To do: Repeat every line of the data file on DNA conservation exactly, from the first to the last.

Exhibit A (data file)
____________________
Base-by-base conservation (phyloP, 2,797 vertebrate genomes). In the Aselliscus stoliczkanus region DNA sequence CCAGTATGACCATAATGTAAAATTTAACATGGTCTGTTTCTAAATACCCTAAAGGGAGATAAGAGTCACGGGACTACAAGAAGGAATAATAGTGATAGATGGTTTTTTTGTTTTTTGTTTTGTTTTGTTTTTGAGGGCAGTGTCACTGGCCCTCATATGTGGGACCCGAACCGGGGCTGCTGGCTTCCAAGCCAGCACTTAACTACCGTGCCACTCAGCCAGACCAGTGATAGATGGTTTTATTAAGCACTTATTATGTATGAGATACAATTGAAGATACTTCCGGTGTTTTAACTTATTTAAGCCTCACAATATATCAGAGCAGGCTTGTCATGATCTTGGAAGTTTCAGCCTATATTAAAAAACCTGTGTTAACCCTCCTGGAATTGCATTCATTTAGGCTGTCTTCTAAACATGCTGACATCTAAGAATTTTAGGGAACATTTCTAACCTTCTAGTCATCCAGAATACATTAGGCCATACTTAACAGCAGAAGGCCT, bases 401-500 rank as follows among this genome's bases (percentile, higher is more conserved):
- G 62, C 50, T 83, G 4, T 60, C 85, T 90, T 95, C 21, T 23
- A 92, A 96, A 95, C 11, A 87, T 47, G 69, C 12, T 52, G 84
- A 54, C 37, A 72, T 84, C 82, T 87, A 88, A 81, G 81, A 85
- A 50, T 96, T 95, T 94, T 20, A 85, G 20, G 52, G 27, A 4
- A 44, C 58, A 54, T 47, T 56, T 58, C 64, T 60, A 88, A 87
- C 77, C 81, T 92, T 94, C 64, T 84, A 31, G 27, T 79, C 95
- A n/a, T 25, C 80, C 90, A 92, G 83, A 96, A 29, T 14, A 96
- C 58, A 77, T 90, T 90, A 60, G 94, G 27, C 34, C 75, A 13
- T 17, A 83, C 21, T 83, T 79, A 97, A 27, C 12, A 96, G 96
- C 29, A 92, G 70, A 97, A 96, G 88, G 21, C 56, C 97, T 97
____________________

Base-by-base conservation (phyloP, 2,797 vertebrate genomes). In the Aselliscus stoliczkanus region DNA sequence CCAGTATGACCATAATGTAAAATTTAACATGGTCTGTTTCTAAATACCCTAAAGGGAGATAAGAGTCACGGGACTACAAGAAGGAATAATAGTGATAGATGGTTTTTTTGTTTTTTGTTTTGTTTTGTTTTTGAGGGCAGTGTCACTGGCCCTCATATGTGGGACCCGAACCGGGGCTGCTGGCTTCCAAGCCAGCACTTAACTACCGTGCCACTCAGCCAGACCAGTGATAGATGGTTTTATTAAGCACTTATTATGTATGAGATACAATTGAAGATACTTCCGGTGTTTTAACTTATTTAAGCCTCACAATATATCAGAGCAGGCTTGTCATGATCTTGGAAGTTTCAGCCTATATTAAAAAACCTGTGTTAACCCTCCTGGAATTGCATTCATTTAGGCTGTCTTCTAAACATGCTGACATCTAAGAATTTTAGGGAACATTTCTAACCTTCTAGTCATCCAGAATACATTAGGCCATACTTAACAGCAGAAGGCCT, bases 401-500 rank as follows among this genome's bases (percentile, higher is more conserved):
- G 62, C 50, T 83, G 4, T 60, C 85, T 90, T 95, C 21, T 23
- A 92, A 96, A 95, C 11, A 87, T 47, G 69, C 12, T 52, G 84
- A 54, C 37, A 72, T 84, C 82, T 87, A 88, A 81, G 81, A 85
- A 50, T 96, T 95, T 94, T 20, A 85, G 20, G 52, G 27, A 4
- A 44, C 58, A 54, T 47, T 56, T 58, C 64, T 60, A 88, A 87
- C 77, C 81, T 92, T 94, C 64, T 84, A 31, G 27, T 79, C 95
- A n/a, T 25, C 80, C 90, A 92, G 83, A 96, A 29, T 14, A 96
- C 58, A 77, T 90, T 90, A 60, G 94, G 27, C 34, C 75, A 13
- T 17, A 83, C 21, T 83, T 79, A 97, A 27, C 12, A 96, G 96
- C 29, A 92, G 70, A 97, A 96, G 88, G 21, C 56, C 97, T 97